First of all, I’m sorry:
My predictions missed the mark, despite getting the top three right. I won’t dwell on it. It’s no big deal. Just 1.2 percent, right? Whatever.
Ah, who am I kidding! I’m furious. About 900 Nevadans stood between me and another perfect night. I hope they stay in Vegas forever, like whatever else happens there.
But enough about PPFA. How do these candidates feel about Nevada and their situations less than one week out from Super Tuesday? Let’s go in reverse order of their Nevada finish.
5. John Kasich–3.6%: With 18 in the U.S. House of Representatives, and 5-plus in the Ohio Governor’s Mansion, John Kasich’s 23 years of political experience is more than the rest of the field combined. He helped balance the federal budget, is a successful and popular governor of a big purple state, and has talked about coming together as one nation.
Nevada awarded this resume with a last place finish.
While I thought he would finish fourth, his three to four percent of the vote last night is no surprise. He basically skipped South Carolina and Nevada as he focused on Super Tuesday states in an effort to set up Ohio. Punting these states reveals something about the Kasich Campaign: he’s not trying to win the nomination. At least, not in the traditional manner. At some point, Kasich transitioned into either hoping to earn enough delegates to force a convention, or, much more likely, Kasich is now running for the vice-presidency. If he gets into triple-delegate totals after Ohio, he could be very valuable to Marco Rubio at the convention. It’s also worth noting that a Rubio-Kasich ticket makes a lot of sense, including electorally (Florida and Ohio!), geographically (south and north), demographically (Latino and white), politically (conservative and nominally moderate), and experience-wise (young senator, experienced executive).
4. Ben Carson–4.8%: At least John Kasich has some semblance of a windy path to the convention and the objective of the vice-presidency. What is Dr. Carson doing? Still reciting the Constitution? Please drop out.
3. Ted Cruz–21.4%: He’s still the third most likely nominee, but he’s closer to Kasich as the fourth most likely nominee than he is to the two ahead of him. He wants to be the last man standing with Trump, but Rubio has now beat him in the last two states. Cruz is going to be dangerous for the “SEC Primary” on Super Tuesday; thanks to Texas and other evangelical states, he’ll earn a lot of delegates. Still, after that it’ll be increasingly difficult to see his path. It’s been said that he or Rubio should step aside, or even gang up, in order to stop Trump before it’s too late, but they generally hate each other, wouldn’t stand for being on the bottom of a ticket, and both still think they’re the best candidate to take Trump down.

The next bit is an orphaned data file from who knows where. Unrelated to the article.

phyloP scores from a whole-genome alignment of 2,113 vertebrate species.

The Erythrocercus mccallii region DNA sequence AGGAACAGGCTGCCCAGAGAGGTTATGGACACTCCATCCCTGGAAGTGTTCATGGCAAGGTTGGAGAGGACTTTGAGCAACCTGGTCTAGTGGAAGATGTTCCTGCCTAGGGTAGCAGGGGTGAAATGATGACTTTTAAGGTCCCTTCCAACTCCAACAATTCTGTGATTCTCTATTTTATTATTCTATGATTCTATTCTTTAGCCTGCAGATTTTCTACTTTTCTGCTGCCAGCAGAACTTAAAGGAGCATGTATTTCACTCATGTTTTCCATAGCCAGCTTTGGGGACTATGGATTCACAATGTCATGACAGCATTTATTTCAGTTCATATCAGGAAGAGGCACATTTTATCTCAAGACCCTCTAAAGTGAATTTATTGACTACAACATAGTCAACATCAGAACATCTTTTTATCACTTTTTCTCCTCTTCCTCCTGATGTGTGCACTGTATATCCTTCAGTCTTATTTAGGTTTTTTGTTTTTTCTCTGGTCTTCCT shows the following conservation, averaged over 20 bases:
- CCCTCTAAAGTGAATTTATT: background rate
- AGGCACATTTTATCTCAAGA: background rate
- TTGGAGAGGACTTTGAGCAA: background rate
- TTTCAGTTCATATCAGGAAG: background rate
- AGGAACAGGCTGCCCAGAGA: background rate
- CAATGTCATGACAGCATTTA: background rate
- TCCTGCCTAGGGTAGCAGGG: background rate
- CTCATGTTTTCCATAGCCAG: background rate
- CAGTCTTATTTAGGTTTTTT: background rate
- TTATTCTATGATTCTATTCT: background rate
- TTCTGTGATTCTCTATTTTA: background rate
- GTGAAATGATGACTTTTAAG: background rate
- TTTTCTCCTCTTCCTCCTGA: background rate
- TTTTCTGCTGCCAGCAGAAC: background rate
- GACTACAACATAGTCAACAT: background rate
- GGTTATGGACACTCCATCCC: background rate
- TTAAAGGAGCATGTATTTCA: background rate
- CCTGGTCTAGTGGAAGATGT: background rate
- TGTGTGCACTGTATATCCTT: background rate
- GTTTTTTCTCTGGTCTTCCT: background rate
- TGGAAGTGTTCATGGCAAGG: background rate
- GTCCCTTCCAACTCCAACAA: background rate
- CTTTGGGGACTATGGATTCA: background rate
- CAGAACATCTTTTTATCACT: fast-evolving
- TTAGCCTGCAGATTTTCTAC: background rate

2. Marco Rubio–23.9%: This was all part of his 3-5-2-2 strategy! Okay, maybe not.
He now has three moral victories, but sooner or later he’ll need an actual one. The best news for Rubio, I think, is that he continues to win late deciders. There are still a lot of late deciders out there (we’ve only had 4 of 56 contests), and Trump has for some time looked much stronger in the early states polls, whereas things balance out a bit in later states. (Make no mistake, he still leads in nearly every state, just not by as much.) The question, of course, is will Trump convert his February dominance into stronger polling numbers everywhere else? His national lead hasn’t grown at all in a couple months, and that includes polls conducted after each of the first three states, so that ceiling many people are counting on might be real, but we won’t know until later states vote.
1. Donald Trump–45.9%: *Shuts eyes tight* “This isn’t happening this isn’t happening this isn’t happening this isn’t happening this isn’t happening…” *Opens eyes slowly*
Shoot, that didn’t work.
With the February contests behind us, I’ll have a column in the next few days about Trump’s chances. Stay tuned.
What’s next? The March 1 States! (AKA Super Tuesday) (AKA the SEC Primary)
Here are the states with their pledged, unpledged, and total delegates. (Some states will donate their unpledged delegates to the pledged total. Are you listening, Democrats??)
|March 1, 2016||Alabama||47 / 3 / 50|
|March 1, 2016||Alaska||25 / 3 / 28|
|March 1, 2016||Arkansas||37 / 3 / 40|
|March 1, 2016||Colorado||34 / 3 / 37|
|March 1, 2016||Georgia||73 / 3 / 76|
|March 1, 2016||Massachusetts||39 / 3 / 42|
|March 1, 2016||Minnesota||35 / 3 / 38|
|March 1, 2016||North Dakota||25 / 3 / 28|
|March 1, 2016||Oklahoma||40 / 3 / 43|
|March 1, 2016||Tennessee||55 / 3 / 58|
|March 1, 2016||Texas||152 / 3 / 155|
|March 1, 2016||Vermont||16 / 0 / 16|
|March 1, 2016||Virginia||46 / 3 / 49|
|March 1, 2016||Wyoming||26 / 3 / 29|
Those 14 states combine for over 650 pledged delegates, more than half the required amount needed for the nomination. This day is nicknamed the SEC, or Southeastern Conference, primary because about 450 of those delegates, or nearly 70 percent, come from states that could be construed as southern. The mother lode of the day is Texas; its 155 delegates are second only to California’s 172 as the primary’s biggest prize. Can Cruz win it to help slow down Trump? I sure hope so! A lot more on Super Tuesday is coming between now and the first, so now you have two things to stay tuned for.
2 thoughts on “Nevada Analysis”
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